“Relics” of the feared and hated Apartheid-era “South African Defence Force” are secretly (and illegally) fighting Boko Haram for Nigeria, according to recent reporting by The New York Times:
Hundreds of mercenaries from South Africa and other countries are playing a decisive role in Nigeria’s military campaign against Boko Haram, operating attack helicopters and armored personnel carriers and fighting to retake towns and villages captured by the Islamist militant group, according to senior officials in the region.
A senior Western diplomat confirmed that the South Africans were playing “a major operational role,” particularly at night. Equipped with night-vision goggles, the mercenaries “are whacking them in the evening hours,” the diplomat said.
“The next morning the Nigerian Army rolls in and claims success,” the diplomat added. The mercenaries “are doing the heavy lifting,” said the diplomat, who was not authorized to speak publicly on the matter.
Another diplomat, also unauthorized to speak publicly on the matter, said he believed the mercenary force was composed of fighters from other countries as well, but mainly South Africa.
Photographs showing white soldiers atop armored vehicles on what appears to be a major road in Maiduguri have been posted in recent days on Nigerian Twitter feeds. A correspondent for The New York Times in Maiduguri identified the location as the Baga Road. The correspondent has seen the South African mercenaries jogging around Maiduguri’s airport, now closed, where they are encamped.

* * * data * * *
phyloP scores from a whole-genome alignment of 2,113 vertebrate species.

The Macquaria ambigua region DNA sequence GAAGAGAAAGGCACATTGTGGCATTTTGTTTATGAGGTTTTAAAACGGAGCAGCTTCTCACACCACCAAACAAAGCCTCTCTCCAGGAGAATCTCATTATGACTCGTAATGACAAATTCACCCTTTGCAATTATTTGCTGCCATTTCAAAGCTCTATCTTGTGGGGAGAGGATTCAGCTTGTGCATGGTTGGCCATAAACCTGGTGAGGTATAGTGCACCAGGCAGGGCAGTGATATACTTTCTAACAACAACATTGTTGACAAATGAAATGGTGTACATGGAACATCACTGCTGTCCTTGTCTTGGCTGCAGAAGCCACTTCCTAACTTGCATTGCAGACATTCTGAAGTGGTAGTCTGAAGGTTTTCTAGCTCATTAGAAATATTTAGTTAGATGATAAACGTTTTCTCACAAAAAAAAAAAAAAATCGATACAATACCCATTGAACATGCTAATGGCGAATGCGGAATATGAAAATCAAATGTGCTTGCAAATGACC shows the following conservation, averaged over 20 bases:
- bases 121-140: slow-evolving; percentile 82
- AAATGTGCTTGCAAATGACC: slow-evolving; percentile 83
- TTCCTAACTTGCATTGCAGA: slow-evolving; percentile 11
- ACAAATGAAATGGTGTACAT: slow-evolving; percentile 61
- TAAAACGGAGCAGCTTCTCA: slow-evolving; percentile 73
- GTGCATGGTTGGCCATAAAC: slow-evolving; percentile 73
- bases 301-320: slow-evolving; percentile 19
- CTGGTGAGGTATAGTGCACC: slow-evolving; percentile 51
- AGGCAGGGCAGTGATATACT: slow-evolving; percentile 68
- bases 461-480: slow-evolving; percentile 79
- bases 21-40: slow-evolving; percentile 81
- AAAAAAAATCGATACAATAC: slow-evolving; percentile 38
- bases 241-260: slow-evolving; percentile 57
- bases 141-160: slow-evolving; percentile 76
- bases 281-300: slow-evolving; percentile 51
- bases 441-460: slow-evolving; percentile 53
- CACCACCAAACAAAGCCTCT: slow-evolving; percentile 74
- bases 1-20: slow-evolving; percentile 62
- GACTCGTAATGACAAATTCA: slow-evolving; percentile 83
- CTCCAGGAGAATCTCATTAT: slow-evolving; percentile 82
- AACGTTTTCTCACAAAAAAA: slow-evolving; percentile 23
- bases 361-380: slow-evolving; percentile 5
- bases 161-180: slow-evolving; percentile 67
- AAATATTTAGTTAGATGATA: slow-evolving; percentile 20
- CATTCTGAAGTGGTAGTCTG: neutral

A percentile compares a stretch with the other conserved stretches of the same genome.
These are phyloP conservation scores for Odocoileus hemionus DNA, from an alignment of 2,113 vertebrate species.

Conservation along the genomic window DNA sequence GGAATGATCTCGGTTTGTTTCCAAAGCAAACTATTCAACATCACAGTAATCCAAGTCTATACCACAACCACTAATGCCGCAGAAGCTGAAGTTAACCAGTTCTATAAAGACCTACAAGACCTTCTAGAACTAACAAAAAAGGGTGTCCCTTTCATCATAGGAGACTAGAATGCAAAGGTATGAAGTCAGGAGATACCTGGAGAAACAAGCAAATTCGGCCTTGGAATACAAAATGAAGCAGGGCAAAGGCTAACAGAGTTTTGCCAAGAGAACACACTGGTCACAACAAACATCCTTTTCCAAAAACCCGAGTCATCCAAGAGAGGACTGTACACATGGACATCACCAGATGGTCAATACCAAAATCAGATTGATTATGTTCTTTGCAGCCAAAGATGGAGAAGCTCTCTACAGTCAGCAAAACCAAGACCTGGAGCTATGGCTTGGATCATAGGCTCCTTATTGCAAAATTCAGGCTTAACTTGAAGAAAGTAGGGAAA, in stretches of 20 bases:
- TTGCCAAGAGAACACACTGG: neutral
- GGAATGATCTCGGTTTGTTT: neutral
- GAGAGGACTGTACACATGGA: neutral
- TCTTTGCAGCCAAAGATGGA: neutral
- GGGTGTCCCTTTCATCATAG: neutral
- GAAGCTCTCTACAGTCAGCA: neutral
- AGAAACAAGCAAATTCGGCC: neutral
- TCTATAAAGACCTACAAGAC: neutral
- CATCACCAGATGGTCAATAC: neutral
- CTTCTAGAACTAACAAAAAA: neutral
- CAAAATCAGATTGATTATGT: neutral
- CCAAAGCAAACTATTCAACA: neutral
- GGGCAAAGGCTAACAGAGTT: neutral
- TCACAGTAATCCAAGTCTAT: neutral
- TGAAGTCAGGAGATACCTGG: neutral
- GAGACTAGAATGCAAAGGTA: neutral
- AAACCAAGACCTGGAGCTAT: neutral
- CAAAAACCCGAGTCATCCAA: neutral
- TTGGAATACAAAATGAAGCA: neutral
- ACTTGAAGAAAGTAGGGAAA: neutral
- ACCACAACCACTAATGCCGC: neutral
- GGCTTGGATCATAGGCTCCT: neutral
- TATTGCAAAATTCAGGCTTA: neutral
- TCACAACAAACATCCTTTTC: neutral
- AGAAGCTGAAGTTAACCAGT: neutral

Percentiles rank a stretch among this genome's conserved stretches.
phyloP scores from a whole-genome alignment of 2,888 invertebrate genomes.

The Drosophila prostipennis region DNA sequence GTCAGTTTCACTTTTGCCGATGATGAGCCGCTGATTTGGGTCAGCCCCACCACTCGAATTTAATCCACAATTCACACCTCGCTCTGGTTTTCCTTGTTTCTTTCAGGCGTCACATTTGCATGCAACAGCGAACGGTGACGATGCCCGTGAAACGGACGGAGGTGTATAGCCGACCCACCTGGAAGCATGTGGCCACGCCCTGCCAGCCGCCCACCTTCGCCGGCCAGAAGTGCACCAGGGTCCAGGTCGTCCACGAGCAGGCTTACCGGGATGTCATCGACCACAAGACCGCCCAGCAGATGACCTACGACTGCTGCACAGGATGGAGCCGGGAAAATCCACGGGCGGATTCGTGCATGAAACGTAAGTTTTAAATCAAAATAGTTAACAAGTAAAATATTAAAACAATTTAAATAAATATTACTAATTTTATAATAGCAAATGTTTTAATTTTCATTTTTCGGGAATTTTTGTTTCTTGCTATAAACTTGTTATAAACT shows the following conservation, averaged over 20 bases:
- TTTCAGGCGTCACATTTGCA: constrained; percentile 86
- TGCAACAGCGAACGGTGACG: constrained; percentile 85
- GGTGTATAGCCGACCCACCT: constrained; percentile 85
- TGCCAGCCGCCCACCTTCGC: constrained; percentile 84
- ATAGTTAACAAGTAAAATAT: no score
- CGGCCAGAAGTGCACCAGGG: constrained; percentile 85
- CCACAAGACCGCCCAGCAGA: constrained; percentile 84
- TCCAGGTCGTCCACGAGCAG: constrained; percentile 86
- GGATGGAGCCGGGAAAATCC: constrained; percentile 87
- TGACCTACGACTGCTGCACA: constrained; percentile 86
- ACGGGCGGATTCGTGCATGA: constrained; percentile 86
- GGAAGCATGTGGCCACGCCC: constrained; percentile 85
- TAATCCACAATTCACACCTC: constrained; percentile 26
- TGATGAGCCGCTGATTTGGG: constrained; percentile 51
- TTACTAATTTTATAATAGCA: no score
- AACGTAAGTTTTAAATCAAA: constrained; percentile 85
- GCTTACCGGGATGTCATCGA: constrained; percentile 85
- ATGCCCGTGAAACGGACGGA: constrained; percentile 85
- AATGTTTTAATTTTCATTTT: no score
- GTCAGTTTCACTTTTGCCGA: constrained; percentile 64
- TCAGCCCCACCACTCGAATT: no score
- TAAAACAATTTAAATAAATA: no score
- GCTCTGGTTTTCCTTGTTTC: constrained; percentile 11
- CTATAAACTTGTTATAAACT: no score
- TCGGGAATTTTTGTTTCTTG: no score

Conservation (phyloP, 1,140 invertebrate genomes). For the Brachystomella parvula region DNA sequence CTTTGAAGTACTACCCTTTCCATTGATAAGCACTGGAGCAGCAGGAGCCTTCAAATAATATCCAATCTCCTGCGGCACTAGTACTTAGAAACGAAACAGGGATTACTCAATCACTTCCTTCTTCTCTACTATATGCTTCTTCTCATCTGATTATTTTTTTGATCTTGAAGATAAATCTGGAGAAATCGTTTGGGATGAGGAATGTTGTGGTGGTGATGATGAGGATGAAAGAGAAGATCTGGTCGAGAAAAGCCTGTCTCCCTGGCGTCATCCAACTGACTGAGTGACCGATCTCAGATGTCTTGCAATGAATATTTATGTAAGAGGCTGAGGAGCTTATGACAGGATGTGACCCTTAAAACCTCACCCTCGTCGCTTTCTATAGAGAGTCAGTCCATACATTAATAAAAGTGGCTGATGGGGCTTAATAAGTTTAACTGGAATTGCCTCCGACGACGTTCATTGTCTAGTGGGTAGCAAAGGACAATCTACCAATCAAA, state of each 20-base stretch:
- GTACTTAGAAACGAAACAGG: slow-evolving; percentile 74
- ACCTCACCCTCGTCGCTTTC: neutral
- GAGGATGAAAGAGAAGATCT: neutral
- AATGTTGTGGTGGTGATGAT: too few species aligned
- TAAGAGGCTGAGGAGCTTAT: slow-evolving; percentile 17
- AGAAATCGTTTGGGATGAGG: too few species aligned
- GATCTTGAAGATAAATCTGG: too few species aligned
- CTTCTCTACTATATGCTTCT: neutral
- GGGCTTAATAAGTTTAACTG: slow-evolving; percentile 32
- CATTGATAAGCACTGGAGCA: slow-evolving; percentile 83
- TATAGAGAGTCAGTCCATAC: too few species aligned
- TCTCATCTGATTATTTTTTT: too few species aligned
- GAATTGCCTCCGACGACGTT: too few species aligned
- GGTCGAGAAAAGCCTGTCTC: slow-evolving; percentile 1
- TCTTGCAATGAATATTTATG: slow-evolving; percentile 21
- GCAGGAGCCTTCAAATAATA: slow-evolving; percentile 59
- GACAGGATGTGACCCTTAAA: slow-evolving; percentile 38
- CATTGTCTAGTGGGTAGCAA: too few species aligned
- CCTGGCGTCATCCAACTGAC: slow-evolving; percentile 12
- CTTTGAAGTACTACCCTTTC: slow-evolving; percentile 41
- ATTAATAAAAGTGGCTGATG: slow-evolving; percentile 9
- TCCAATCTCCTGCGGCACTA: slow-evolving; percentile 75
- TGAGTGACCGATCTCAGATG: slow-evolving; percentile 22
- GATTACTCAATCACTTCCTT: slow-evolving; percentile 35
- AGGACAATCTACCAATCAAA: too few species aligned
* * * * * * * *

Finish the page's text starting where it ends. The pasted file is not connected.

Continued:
Meanwhile, a steady stream of optimistic propaganda reports from the Nigerian military (and from President Goodluck Jonathan) has taken credit for victory after victory in the campaign against Boko Haram in the country’s northeast, ahead of the postponed elections. This once again undermines the already shaky credibility, on multiple levels, of Nigeria’s armed forces.
An extensive report from South Africa’s Institute for Security Studies speculates that many of the ex-SADF mercenaries are likely veterans of the brutal counterinsurgency campaign that Apartheid South Africa waged in Angola and in South African-occupied South West Africa (now Namibia).
[…] the sort of operations that the ex-SADF soldiers would be conducting against Boko Haram would be very similar to some of the operations they had conducted against the South West Africa People’s Organisation (SWAPO), namely ‘very high mobility operations by small forces, heavy in firepower and in protected vehicles, and based on the prompt and quick exploitation of intelligence; backed up by air assault or even parachute insertion of stopper groups.’
The contract with SADF veterans — prohibited by South African law from undertaking military operations for hire abroad — also raises more questions about the repeated attempts by Nigerian officials to bring or transfer huge amounts of money into South Africa last fall (example) for undisclosed “purchases” relating to the war against Boko Haram.
Elsewhere, the military of neighboring Chad also continues to conduct quasi-authorized (but mostly unilateral) operations against Boko Haram on Nigerian soil.